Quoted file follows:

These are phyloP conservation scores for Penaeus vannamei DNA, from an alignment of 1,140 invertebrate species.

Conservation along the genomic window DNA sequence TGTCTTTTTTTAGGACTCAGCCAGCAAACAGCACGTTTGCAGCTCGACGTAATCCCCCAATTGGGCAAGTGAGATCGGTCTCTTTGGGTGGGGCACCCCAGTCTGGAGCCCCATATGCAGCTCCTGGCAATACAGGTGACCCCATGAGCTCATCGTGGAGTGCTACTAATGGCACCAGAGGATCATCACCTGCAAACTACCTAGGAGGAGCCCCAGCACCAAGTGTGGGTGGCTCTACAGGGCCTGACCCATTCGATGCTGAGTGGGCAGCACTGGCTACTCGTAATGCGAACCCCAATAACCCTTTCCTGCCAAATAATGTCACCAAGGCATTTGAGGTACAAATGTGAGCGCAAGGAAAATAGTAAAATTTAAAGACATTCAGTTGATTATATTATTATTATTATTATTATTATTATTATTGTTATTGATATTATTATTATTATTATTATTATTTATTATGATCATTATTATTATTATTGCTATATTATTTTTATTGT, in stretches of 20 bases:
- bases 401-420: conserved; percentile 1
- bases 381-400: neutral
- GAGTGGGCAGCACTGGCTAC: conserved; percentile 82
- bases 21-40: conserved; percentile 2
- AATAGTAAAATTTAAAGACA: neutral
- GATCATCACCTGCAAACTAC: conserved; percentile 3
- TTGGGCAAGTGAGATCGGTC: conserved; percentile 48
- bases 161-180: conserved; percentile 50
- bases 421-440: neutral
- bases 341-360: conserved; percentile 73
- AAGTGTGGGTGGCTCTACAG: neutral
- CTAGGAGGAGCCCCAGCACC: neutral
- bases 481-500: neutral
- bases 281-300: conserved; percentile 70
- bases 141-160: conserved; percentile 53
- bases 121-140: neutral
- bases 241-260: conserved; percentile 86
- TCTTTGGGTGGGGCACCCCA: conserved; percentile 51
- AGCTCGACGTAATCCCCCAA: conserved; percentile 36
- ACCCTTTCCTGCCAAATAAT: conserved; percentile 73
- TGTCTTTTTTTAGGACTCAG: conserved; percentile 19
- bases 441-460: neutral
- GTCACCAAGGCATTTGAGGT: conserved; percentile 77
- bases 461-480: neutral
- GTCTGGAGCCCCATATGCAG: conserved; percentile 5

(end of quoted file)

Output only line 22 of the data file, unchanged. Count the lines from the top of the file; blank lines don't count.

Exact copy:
- ACCCTTTCCTGCCAAATAAT: conserved; percentile 73